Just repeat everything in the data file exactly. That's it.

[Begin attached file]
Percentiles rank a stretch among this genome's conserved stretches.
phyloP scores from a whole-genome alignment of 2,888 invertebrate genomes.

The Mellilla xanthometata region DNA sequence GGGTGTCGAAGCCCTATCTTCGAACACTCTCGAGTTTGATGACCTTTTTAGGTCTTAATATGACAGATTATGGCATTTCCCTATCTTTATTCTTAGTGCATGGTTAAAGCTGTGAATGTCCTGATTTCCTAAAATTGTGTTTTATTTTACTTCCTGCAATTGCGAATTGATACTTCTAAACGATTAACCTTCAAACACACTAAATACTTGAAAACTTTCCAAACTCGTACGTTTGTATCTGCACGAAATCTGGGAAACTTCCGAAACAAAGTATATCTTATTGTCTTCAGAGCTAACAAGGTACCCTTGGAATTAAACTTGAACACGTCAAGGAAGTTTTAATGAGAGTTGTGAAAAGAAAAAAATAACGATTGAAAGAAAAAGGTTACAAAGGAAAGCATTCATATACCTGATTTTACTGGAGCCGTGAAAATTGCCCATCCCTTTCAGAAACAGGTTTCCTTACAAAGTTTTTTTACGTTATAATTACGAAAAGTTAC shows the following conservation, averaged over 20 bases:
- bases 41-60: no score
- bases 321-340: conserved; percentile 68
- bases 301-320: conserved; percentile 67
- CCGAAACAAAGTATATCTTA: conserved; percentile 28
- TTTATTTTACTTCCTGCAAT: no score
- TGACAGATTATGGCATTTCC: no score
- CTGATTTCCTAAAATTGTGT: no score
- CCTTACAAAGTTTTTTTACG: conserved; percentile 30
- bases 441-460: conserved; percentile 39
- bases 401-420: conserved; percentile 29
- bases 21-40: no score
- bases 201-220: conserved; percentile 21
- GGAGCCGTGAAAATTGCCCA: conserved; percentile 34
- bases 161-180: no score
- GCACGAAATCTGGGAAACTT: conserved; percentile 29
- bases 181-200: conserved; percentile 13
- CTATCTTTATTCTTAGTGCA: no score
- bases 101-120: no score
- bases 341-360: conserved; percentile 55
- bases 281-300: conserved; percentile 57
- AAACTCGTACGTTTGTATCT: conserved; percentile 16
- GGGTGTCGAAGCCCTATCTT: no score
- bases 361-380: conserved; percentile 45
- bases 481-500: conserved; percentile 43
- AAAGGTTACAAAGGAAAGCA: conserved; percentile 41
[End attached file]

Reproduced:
Percentiles rank a stretch among this genome's conserved stretches.
phyloP scores from a whole-genome alignment of 2,888 invertebrate genomes.

The Mellilla xanthometata region DNA sequence GGGTGTCGAAGCCCTATCTTCGAACACTCTCGAGTTTGATGACCTTTTTAGGTCTTAATATGACAGATTATGGCATTTCCCTATCTTTATTCTTAGTGCATGGTTAAAGCTGTGAATGTCCTGATTTCCTAAAATTGTGTTTTATTTTACTTCCTGCAATTGCGAATTGATACTTCTAAACGATTAACCTTCAAACACACTAAATACTTGAAAACTTTCCAAACTCGTACGTTTGTATCTGCACGAAATCTGGGAAACTTCCGAAACAAAGTATATCTTATTGTCTTCAGAGCTAACAAGGTACCCTTGGAATTAAACTTGAACACGTCAAGGAAGTTTTAATGAGAGTTGTGAAAAGAAAAAAATAACGATTGAAAGAAAAAGGTTACAAAGGAAAGCATTCATATACCTGATTTTACTGGAGCCGTGAAAATTGCCCATCCCTTTCAGAAACAGGTTTCCTTACAAAGTTTTTTTACGTTATAATTACGAAAAGTTAC shows the following conservation, averaged over 20 bases:
- bases 41-60: no score
- bases 321-340: conserved; percentile 68
- bases 301-320: conserved; percentile 67
- CCGAAACAAAGTATATCTTA: conserved; percentile 28
- TTTATTTTACTTCCTGCAAT: no score
- TGACAGATTATGGCATTTCC: no score
- CTGATTTCCTAAAATTGTGT: no score
- CCTTACAAAGTTTTTTTACG: conserved; percentile 30
- bases 441-460: conserved; percentile 39
- bases 401-420: conserved; percentile 29
- bases 21-40: no score
- bases 201-220: conserved; percentile 21
- GGAGCCGTGAAAATTGCCCA: conserved; percentile 34
- bases 161-180: no score
- GCACGAAATCTGGGAAACTT: conserved; percentile 29
- bases 181-200: conserved; percentile 13
- CTATCTTTATTCTTAGTGCA: no score
- bases 101-120: no score
- bases 341-360: conserved; percentile 55
- bases 281-300: conserved; percentile 57
- AAACTCGTACGTTTGTATCT: conserved; percentile 16
- GGGTGTCGAAGCCCTATCTT: no score
- bases 361-380: conserved; percentile 45
- bases 481-500: conserved; percentile 43
- AAAGGTTACAAAGGAAAGCA: conserved; percentile 41